HRB announces €20 million to support evidence-informed decision making in health and social care
The funding will support eight programme awards* to tackle challenges in dementia, breastfeeding supports, speech and language interventions for children, autoimmune disease, pandemic preparedness and climate-resilient healthcare systems. They also include two projects on mental health designed specifically to support Sharing the Vision, our national mental health strategy.
The Applied Programme Awards are designed to support high-quality, team-based applied research which will lead to a step change in practice and policy to deliver outcomes for the health system, population health, or for service users and carers.
According to Dr Mairéad O’Driscoll, Chief Executive at the HRB,
“The successful projects in this scheme are carefully aligned with the aims of not only the HRB Strategy, but also wider Department of Health and EU research priorities.
“We were delighted to receive additional support from the Department of Health to increase the number of projects we could fund and many of the successful awards address evidence gaps identified in the Department’s Statement of Research Priorities.
“It was also particularly pleasing to see that many of the awards built on previous HRB-funded work, which indicates a coherence among our combined efforts to maximise the impact of Ireland’s health research investments.”
The awards were specifically designed to ensure that knowledge generated from the research can be quickly put into policy and/or practice.
According to Dr Anne Cody, Head of Investigator-Led Grants, Research Careers and Enablers,
“All of the successful awardees involved knowledge users in their core team at all stages of the research process, which we know leads to improved research outcomes that are more likely to be applied in practice and deliver the greatest benefit.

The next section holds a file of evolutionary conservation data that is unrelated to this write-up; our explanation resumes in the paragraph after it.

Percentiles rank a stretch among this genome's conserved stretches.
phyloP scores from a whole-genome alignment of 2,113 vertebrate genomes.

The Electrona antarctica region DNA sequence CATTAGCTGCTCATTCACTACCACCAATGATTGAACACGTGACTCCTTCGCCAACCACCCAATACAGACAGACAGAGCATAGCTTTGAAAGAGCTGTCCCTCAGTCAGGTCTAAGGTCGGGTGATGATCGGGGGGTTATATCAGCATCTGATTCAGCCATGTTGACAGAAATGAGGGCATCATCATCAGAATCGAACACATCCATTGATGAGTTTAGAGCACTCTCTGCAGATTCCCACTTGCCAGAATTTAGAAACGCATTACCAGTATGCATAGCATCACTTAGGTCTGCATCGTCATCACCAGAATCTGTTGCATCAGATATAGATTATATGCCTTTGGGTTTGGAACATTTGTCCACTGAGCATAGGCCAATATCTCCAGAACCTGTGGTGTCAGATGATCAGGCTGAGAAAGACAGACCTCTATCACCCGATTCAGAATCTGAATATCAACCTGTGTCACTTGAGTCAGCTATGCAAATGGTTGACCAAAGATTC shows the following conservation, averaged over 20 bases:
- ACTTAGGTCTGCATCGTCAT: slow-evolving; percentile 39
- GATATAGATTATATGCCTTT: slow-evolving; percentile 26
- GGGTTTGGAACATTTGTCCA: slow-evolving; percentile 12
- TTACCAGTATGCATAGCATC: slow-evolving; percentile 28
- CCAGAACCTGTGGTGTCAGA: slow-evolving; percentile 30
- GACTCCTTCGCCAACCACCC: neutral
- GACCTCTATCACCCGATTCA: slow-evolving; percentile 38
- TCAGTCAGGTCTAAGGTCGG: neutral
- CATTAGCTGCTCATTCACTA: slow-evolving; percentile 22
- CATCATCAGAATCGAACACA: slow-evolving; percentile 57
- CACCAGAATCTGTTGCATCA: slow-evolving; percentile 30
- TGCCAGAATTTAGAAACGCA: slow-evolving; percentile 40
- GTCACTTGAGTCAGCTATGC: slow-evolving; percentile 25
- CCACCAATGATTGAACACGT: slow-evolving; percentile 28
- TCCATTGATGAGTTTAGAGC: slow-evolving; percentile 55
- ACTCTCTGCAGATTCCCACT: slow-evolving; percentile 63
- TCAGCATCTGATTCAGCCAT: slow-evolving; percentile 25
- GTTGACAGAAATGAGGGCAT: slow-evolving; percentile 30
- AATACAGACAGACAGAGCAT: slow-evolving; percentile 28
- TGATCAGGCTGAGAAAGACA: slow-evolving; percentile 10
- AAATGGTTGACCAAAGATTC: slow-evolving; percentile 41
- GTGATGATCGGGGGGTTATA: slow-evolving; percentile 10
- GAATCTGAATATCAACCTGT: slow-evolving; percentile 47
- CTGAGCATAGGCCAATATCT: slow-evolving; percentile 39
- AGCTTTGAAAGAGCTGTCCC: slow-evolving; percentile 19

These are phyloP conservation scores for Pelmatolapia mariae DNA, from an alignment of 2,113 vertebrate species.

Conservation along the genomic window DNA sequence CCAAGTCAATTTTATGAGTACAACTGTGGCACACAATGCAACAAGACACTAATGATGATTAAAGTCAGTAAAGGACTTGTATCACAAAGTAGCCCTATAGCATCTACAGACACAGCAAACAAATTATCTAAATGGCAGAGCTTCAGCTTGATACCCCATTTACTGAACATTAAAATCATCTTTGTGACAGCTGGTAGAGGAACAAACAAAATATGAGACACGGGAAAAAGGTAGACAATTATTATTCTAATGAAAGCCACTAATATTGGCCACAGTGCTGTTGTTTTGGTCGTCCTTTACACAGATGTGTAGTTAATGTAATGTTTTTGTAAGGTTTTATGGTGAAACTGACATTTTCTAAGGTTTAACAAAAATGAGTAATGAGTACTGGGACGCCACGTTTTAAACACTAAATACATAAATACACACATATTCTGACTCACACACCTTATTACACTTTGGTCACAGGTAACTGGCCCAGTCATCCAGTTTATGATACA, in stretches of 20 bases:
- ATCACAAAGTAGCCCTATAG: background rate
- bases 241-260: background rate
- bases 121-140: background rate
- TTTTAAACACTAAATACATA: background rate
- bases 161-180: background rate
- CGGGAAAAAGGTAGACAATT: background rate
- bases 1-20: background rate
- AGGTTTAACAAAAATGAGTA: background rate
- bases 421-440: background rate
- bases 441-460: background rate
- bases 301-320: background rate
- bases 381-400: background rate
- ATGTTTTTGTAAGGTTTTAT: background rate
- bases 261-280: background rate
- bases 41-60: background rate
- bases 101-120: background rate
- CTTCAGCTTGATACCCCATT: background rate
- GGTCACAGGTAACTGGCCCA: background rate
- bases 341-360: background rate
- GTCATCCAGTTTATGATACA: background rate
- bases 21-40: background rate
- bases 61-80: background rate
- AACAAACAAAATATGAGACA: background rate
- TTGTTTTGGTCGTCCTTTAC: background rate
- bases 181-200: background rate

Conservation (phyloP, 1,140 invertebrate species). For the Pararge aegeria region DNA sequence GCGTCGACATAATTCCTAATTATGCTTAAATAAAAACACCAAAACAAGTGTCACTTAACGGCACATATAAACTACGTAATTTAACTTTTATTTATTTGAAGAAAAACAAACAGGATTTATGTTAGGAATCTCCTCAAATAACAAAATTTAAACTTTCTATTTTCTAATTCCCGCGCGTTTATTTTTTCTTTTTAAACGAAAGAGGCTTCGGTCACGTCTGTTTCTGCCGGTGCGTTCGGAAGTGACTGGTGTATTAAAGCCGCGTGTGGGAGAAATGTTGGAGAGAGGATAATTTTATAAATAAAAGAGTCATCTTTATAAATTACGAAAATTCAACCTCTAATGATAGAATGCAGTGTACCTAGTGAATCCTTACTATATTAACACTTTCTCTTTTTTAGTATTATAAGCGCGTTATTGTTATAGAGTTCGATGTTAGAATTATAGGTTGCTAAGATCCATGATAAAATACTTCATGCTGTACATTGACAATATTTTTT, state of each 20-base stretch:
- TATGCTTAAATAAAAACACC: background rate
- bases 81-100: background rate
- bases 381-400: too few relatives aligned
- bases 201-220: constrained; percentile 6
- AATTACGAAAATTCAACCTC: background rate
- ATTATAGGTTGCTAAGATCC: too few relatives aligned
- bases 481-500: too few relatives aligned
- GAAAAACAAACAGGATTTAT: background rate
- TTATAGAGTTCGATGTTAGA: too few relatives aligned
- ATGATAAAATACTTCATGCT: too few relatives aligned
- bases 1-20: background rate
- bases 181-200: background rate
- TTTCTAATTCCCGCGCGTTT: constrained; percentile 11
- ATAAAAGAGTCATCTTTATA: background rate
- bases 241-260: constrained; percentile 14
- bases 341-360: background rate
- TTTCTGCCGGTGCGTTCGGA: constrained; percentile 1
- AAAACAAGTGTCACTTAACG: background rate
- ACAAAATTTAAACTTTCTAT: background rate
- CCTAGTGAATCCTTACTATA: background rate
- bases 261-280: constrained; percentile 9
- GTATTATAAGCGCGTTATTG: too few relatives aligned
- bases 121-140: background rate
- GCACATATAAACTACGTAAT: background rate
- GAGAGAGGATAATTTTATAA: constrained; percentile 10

“They also have very strong Public and Patient Involvement (PPI) components. Both of these elements should help to quickly translate knowledge generated into the health care system.”
The successful applicants were:
- Professor David Cotter, RCSI University of Medicine and Health Sciences, VISTA: VISion To Action for promoting mental health and recovery. An Implementation Science approach to "Sharing the Vision" - Ireland's national mental health policy. Award value €2,499,605
- Dr Michelle Flood, RCSI University of Medicine and Health Sciences, Sjögren’s beyond dry eye: Advancing policy and practice through co-creation of integrated care journeys and education for health professionals – The SYNERG-IE Programme. Award value €2,558,926
- Professor Iracema Leroi, Trinity College Dublin, 'EMERALD-Lewy: Improving the diagnosis, management, and lived experience of overlooked dementias in Ireland'. Award value €2,499,965
- Professor Deirdre Bennett, University College Cork, Educating Healthcare Professionals for Climate Change Resilient and Sustainable Healthcare Systems. Award value €2,475,908
- Dr Pauline Frizelle, University College Cork, Maximising the benefits of intervention research to support language and communication in children. Award value €2,493,765
- Professor Patricia Leahy-Warren, University College Cork, Maximise support for breastfeeding for sustainable population health and wellbeing: Integrated knowledge translation approach, MaxSBF. Award value €2,445,580
- Professor Alistair Nichol, University College Dublin, PRIME-Ireland Pandemic Resilience Ireland Clinical PlatforM: Refining, Performing, Predicting and Applying a globally integrated clinical research response for future pandEmics in Ireland. Award value €2,499,982
- Associate Professor Brian O'Donoghue, University College Dublin, Achieving Recovery in Psychotic Disorders with Comprehensive Clinical Guidelines. Award value €2,499,412
A full list of the successful awards including lay summaries is also available to download (500kB) with this release.
For more information on individual awards and / or to speak to the lead applicants, please contact the press offices at their respective host institutions.
*Programme awards provide support for the long-term development of a health research field by established investigators with an outstanding track record of achievement. The HRB Applied Programme Awards scheme invited proposals in pre-selected thematic areas which reflect broad health and social care challenges nationally and internationally and include areas that cause significant burden or emerging areas where there is a need for increased capacity and additional long-term commitment of funds. While not the only input, particular attention was paid to the Statement of Research Priorities published by the Department of Health.